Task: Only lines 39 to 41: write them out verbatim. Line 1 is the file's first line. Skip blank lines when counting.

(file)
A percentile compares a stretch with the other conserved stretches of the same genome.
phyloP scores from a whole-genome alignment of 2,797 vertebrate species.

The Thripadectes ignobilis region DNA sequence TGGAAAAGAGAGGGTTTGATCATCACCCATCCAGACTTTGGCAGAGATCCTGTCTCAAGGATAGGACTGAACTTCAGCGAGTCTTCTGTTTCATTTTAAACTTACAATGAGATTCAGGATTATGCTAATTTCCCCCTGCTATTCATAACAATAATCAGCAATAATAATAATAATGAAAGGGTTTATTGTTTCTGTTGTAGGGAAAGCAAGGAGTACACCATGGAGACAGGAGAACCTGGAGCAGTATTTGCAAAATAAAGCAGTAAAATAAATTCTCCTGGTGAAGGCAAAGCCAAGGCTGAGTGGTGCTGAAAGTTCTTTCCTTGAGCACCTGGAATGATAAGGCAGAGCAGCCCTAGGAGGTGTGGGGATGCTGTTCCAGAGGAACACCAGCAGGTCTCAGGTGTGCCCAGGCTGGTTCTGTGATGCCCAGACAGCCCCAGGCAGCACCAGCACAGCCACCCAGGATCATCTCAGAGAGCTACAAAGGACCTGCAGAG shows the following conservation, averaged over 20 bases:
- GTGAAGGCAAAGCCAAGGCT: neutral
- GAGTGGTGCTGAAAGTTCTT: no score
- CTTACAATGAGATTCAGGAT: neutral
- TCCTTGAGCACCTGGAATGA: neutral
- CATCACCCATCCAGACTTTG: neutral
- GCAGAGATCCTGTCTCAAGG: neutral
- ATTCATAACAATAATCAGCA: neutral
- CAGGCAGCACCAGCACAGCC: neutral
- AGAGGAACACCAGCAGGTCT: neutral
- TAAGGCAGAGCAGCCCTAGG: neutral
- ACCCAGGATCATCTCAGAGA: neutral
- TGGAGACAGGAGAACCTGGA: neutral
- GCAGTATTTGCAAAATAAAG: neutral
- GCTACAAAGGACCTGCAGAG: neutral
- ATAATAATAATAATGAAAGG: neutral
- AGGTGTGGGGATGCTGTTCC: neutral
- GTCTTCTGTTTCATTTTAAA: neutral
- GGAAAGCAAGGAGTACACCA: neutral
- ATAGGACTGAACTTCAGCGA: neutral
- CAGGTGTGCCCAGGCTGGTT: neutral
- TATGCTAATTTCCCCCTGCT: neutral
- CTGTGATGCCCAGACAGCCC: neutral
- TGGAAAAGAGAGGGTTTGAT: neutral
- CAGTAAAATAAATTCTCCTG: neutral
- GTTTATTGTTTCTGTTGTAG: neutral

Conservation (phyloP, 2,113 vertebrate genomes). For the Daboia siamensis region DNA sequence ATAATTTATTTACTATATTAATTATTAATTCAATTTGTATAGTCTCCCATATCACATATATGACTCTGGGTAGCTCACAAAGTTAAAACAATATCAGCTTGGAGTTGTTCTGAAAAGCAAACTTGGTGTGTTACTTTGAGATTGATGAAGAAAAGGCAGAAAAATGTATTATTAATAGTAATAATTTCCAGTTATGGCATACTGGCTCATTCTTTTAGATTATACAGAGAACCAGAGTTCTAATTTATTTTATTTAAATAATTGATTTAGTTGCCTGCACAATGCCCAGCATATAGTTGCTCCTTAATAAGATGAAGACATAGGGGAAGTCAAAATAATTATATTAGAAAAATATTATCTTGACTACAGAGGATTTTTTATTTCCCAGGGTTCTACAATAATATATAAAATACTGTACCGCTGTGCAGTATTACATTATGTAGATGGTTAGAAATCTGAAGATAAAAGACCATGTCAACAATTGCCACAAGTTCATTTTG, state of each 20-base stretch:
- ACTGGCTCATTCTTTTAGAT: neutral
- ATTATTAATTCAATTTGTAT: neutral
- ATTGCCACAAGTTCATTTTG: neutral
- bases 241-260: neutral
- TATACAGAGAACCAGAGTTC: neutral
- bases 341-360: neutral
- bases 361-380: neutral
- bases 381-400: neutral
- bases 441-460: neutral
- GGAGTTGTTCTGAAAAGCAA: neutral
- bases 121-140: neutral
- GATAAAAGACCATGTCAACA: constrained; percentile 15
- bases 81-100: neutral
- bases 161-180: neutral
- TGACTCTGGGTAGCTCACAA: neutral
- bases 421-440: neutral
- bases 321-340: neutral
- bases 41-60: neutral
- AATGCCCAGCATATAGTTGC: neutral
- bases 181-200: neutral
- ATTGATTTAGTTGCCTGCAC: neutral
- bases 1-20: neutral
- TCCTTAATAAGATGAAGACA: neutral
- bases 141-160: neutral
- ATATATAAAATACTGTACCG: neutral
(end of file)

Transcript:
- GGAGTTGTTCTGAAAAGCAA: neutral
- bases 121-140: neutral
- GATAAAAGACCATGTCAACA: constrained; percentile 15